The Safety of Swiss Nuclear Plants in case of External Flooding
External floods are events against which Swiss nuclear plants have to protect themselves. In order to ensure such protection, the nuclear power plant operators are obliged to review the hazard at regular intervals on the basis of experience and the latest developments in science and technology. As appropriate, they must initiate measures to continue improving safety.
External flooding and its impact have always been elements of safety analyses in Switzerland. Over the course of time, there have been several reviews of the underlying assumptions related to flooding, for example during the periodic safety reviews (PSR). The latest reviews were carried out in connection with the general licence applications for new nuclear power plants, and on the basis of the rulings resulting from the accident at Fukushima.
It follows from Ordinance SR 732.112.2 (DETEC Ordinance on Hazard Assumptions and the Evaluation of Protection against Incidents in Nuclear Plants [Verordnung des UVEK über die Gefährdungsannahmen und die Bewertung des Schutzes gegen Störfälle in Kernanlagen]) that these events must be considered:
- The 10,000-year flood (technically: that discharge of floodwater occurring at the site due to natural reasons with a frequency greater than or equal to 10^-4 per year), and
- Any breach of a dam or weir due to a 10,000-year earthquake or flood
Breaches of dams and weirs due to earthquakes are considered in the safety analyses of seismic impacts.
Determination of discharge
In Switzerland, external floods may be caused by natural flooding events (rain, melting snow, etc.) or by the failure of hydraulic engineering installations (dams and weirs). They are characterised by the masses of water that are discharged at a specified location per unit of time – a value known as the “discharge”.
The objective is to determine the discharge involved in the 10,000-year flood or in a scenario which covers the 10,000-year flood. For this purpose, the following approaches (or combinations of approaches) are acceptable:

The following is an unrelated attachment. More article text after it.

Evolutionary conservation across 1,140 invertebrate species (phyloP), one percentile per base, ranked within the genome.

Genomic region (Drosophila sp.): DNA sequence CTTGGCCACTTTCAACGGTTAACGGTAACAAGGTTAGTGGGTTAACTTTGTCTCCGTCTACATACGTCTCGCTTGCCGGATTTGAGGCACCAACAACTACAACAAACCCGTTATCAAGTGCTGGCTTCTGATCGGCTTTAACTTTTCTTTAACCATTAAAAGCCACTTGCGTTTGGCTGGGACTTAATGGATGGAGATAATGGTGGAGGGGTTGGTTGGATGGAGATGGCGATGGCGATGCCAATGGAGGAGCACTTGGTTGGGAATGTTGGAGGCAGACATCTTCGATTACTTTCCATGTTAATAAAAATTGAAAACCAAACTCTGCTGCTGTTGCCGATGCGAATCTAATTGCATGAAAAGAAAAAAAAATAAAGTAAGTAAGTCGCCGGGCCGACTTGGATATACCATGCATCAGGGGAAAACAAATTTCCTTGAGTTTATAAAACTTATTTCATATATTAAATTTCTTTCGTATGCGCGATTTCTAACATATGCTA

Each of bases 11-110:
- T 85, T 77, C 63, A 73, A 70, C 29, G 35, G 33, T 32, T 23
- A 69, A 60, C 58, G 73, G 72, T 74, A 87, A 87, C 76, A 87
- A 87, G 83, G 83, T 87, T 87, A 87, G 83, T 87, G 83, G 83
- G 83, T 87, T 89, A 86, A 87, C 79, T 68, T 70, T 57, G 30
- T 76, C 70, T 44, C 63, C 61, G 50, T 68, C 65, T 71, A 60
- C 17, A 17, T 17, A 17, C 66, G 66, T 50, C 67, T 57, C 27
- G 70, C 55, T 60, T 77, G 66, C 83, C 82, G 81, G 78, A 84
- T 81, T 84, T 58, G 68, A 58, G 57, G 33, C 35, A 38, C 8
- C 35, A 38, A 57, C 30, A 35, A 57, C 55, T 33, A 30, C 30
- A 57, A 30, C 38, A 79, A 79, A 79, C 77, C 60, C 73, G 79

A hazard curve is determined by means of extrapolation on the basis of the measurement data and the available quantitative evaluations of historic floods. The intensity (discharge) of the 10,000-year flood can be read from this curve.
Catchment areas of rivers in Switzerland – precipitation scenarios: for sites on rivers with large catchments, precipitation scenarios are generated with various regional foci. These scenarios are not based on specific volumes of precipitation; instead, they are based on considerations as to which catchments could be affected to a greater or lesser extent by a precipitation event covering a large area. For the most important tributaries, for instance, separate flood discharges with different annualities are determined and are superimposed at the confluence, so that conclusions can be drawn about floods with high annuality. The figure opposite shows the catchment of the Aare, as relevant for the Beznau site. The main tributaries, the Reuss and the Limmat, are highlighted in colour. In this case, for example, it is possible to generate a “West” scenario (Aare: 10,000-year flood, Reuss: 10,000-year flood, Limmat: 1,000-year flood) and an “East” scenario (Aare: 1,000-year flood, Reuss: 10,000-year flood, Limmat: 10,000-year flood). (Source: General Licence Application, EKKB)
Hydrological modelling: another option is hydrological modelling of a catchment, using a block rainfall that is assumed to “cover” the hazard. In this case, “cover” means that the block rainfall should correspond to a precipitation event with a recurrence period well in excess of 10,000 years. The period of the block rainfall should be selected according to the characteristics of the catchment. However, no annuality can be assigned to a flood scenario that is determined in this way. It can merely be stated that the frequency of occurrence is less than 10^-4 per year.
Failure of hydraulic engineering installations
The Swiss Federal Office of Energy (SFOE) is responsible for the safety of dam installations. In accordance with the guideline on “Safety of Dams,” it must be proven that in case of what is known as a “safe” (probable maximum) flood, a total or partial breach of a dam or weir is excluded. If the discharge in what is regarded as a 10,000-year flood for a nuclear power plant is less than the discharge in the “safe flood” of a dam installation, it should be assumed that no breach of the dam installation will occur due to flooding. Additional consideration is given to random failures of hydraulic engineering installations (dam/weir breaches) that are independent of earthquakes and flooding.